The Story of Champion
With Fire and Sword
was first published by Neale Publishing Company, 1911, and reprinted in
1992 by Press of the Camp Pope Bookshop, Iowa City, Iowa.
May 16, 1863. General Crocker of my State was now leading our division, and the magnificent General McPherson commanded the army corps. The night of May 15, the division bivouacked in the woods by the side of a road that leads from Bolton toward Vicksburg. We marched hard and late that day. The morning of the 16th my regiment was up and getting breakfast long before daylight. The breakfast consisted of some wet dough cooked on the ends of ramrods; nothing more.
Troops were hurrying past our bivouac by daylight. Once I went out to the roadside to look about a bit. It was scarcely more than early daylight, yet cannon could occasionally be heard in the far distance, something like low thunder. As I stood there watching some batteries hurrying along I noticed a general and his staff gallop through the woods, parallel with the road. They were leaping logs, brush, or whatever came in their way. It was General Grant, hurrying to the front. Shortly came the orders, "Fall in!" and we too were hurrying along that road toward Champion Hills. By ten o'clock the sound of the cannon fell thundering on our ears, and we hurried all we could, as riders came back saying the battle had already begun. As we approached the field the sound of great salvos of musketry told us the hour had surely come. The sound was indeed terrible.
At the left of the road we passed a pond of dirty water. All who could broke ranks and filled canteens, knowing that in the heat of the fight we would need the water terribly. I not only filled canteen, I filled my stomach with the yellow fluid, in order to save that in the canteen for a critical moment. Just then there was in front of us a terrific crashing, not like musketry, but more like the falling down of a thousand trees at once. Our brigade, a small one, was hurried into line of battle at the edge of an open field that sloped down a little in front of us then up to a wood-covered ridge. That wood was full of the Rebel army. Fighting was going on to the right and left of us, and bullets flew into our own line, wounding some of us as we stood there waiting.
There was an old well and curb at the immediate right of my regiment, and many of our boys were climbing over each other to get a drop of water. Soon the bullets came faster, zipping, zipping among us, thicker and thicker. We must have been in full view of the enemy as we stood there, not firing a shot. Our line stood still in terrible suspense, not knowing why we were put under fire without directions to shoot. Zip! Zip! Zip! Came the Rebel bullets, and now and then a boy in blue would groan, strike his hand to a wounded limb or arm, drop his gun and fall to the rear; or perhaps he fell in his tracks dead, without uttering a word. We too, who saw it, uttered no word, but watched steadily, anxiously at the front.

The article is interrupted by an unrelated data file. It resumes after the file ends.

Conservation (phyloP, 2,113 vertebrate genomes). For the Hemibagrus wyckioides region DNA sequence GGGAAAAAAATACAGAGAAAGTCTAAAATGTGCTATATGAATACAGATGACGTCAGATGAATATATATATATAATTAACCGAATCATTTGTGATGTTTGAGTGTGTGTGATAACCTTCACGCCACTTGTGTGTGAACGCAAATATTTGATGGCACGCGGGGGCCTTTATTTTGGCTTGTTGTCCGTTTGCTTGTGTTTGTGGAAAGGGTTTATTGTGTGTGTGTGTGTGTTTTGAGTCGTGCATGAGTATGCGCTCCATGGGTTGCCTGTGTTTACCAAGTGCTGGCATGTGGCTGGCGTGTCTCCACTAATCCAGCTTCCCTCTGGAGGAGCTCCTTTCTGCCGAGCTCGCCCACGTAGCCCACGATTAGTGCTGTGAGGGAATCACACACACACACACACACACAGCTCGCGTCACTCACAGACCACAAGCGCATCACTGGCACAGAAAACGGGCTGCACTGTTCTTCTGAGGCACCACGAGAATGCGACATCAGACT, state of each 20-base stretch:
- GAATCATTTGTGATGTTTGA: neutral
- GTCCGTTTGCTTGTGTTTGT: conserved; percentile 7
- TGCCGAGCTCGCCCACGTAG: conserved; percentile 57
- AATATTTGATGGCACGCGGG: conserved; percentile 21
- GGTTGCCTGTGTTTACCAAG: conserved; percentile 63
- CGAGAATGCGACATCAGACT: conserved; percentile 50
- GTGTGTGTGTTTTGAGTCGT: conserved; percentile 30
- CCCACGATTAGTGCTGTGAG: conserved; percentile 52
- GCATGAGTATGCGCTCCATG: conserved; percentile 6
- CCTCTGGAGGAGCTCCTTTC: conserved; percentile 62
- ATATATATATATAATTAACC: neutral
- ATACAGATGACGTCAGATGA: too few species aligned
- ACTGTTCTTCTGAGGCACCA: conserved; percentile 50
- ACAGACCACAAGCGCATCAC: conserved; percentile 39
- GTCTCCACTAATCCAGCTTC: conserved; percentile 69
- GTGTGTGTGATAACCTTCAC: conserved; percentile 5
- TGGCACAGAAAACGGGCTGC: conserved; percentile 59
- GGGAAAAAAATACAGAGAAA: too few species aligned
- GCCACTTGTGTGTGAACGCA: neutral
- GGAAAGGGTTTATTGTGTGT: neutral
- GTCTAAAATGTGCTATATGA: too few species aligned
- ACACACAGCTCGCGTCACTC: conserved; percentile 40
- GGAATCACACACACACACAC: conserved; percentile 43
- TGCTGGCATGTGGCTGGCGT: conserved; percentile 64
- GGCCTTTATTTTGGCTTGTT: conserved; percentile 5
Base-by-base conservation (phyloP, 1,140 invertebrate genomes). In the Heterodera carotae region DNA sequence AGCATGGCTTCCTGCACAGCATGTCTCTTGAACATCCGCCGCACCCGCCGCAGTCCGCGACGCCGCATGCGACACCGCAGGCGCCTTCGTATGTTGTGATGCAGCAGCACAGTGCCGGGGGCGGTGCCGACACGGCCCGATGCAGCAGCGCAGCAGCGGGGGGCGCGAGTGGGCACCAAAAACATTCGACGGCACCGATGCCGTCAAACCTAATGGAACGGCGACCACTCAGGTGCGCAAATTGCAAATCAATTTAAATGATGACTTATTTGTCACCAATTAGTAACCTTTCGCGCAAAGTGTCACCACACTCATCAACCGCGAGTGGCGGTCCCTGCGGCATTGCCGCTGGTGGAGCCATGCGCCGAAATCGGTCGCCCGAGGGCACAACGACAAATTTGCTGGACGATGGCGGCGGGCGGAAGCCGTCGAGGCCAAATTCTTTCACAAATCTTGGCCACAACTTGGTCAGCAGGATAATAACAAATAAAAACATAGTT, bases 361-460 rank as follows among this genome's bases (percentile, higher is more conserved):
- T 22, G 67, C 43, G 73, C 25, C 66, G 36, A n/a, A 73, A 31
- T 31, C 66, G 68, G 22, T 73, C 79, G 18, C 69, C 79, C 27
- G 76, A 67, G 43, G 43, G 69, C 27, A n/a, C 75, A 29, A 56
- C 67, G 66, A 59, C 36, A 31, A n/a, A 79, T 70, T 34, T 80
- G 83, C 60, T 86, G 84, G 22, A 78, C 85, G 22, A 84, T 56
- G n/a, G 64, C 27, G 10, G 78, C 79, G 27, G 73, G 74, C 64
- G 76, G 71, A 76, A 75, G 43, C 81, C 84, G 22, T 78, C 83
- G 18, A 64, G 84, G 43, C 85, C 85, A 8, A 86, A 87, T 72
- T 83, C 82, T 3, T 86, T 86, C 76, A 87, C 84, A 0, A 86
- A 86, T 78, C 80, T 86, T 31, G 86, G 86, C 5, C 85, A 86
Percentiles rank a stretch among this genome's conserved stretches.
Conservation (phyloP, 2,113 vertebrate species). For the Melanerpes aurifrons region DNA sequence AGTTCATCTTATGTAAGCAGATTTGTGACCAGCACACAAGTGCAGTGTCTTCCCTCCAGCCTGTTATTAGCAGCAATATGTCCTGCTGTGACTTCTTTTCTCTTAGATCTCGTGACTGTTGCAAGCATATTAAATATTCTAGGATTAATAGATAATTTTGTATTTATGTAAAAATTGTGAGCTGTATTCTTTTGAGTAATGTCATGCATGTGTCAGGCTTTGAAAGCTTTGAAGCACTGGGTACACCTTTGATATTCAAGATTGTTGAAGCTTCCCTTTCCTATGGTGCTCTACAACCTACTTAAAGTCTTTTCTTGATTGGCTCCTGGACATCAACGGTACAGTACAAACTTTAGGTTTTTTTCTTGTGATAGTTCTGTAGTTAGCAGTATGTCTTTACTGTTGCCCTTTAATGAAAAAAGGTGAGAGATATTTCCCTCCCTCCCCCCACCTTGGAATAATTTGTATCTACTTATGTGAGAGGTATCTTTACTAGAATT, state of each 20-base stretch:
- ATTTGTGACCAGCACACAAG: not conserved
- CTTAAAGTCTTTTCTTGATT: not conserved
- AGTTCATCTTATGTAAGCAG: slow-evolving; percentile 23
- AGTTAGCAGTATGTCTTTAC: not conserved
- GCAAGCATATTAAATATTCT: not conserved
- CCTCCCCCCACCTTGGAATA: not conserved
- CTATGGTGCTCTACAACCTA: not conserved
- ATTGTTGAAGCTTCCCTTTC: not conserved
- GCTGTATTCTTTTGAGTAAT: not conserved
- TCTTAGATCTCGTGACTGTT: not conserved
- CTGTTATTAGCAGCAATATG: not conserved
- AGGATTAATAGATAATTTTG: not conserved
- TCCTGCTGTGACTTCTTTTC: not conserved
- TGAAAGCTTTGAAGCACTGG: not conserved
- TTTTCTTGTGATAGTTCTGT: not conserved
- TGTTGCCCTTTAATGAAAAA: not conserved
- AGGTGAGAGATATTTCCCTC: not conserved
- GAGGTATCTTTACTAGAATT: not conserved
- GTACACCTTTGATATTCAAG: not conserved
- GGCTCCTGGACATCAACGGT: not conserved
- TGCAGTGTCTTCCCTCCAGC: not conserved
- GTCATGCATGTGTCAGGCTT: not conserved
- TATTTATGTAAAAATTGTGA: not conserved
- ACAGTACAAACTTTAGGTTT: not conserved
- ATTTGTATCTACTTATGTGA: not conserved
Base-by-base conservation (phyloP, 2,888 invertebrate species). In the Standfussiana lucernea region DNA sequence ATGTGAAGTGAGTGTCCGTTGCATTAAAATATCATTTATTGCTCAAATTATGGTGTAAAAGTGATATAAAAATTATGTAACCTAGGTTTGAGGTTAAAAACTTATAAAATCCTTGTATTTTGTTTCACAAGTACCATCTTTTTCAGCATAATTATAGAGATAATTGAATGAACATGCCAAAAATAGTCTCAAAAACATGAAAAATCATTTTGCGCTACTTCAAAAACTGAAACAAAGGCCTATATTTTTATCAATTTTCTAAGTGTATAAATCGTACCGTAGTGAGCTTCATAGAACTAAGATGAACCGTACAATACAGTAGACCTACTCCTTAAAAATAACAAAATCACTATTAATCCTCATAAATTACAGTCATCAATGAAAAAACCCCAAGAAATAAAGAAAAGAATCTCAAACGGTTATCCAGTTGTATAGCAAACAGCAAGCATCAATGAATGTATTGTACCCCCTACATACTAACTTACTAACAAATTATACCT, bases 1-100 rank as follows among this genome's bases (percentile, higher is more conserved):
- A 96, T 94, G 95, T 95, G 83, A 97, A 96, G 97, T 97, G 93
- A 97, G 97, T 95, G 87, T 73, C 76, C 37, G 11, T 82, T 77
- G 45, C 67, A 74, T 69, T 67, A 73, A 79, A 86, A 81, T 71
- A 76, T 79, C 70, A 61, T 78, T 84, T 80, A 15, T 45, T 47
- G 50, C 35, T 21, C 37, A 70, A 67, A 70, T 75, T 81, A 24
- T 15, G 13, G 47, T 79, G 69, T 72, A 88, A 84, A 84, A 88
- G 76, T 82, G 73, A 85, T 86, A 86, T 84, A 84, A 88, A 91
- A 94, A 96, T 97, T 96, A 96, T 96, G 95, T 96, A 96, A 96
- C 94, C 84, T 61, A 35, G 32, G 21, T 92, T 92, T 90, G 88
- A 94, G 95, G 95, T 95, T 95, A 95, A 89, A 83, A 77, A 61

Then General Grant himself rode up behind us, and so close to the spot where I stood, that I could have heard his voice. He leaned against his little bay horse, had the inevitable cigar in his mouth, and was calm as a statue. Possibly smoking so much tranquillized his nerves a little and aided in producing calmness. Still, Grant was calm everywhere; but he also smoked everywhere. Be that as it may, it required very solid courage to stand there quietly behind that line at that moment. For my own part, I was in no agreeable state of mind. In short, I might be killed there at any moment, I thought, and I confess to having been nervous and alarmed. Every man in the line near me was looking serious, though determined. We had no reckless fools near us, whooping for blood. Once a badly wounded man was carried by the litter-bearers - the drummers of my regiment - close to the spot where the General stood. He gave a pitying glance at the man, I thought, - I was not twenty feet away, - but he neither spoke nor stirred. Then I heard an officer say, "We are going to charge." It seems that our troops in front of us in the woods had been sadly repulsed, and now our division was to rush in and fight in their stead, and the commander-in-chief was there to witness our assault. Two or three of us, near each other, expressed dissatisfaction that the commander of an army in battle should expose himself, as General Grant was doing at that moment. When staff officers came up to him, he gave orders in low tones, and they would ride away. One of them, listening to him, glanced over our heads toward the Rebels awhile, looked very grave, and gave some mysterious nods. The colonel who was about to lead us also came to the General's side a moment. He, too, listened, looked, and gave some mysterious nods. Something was about to happen.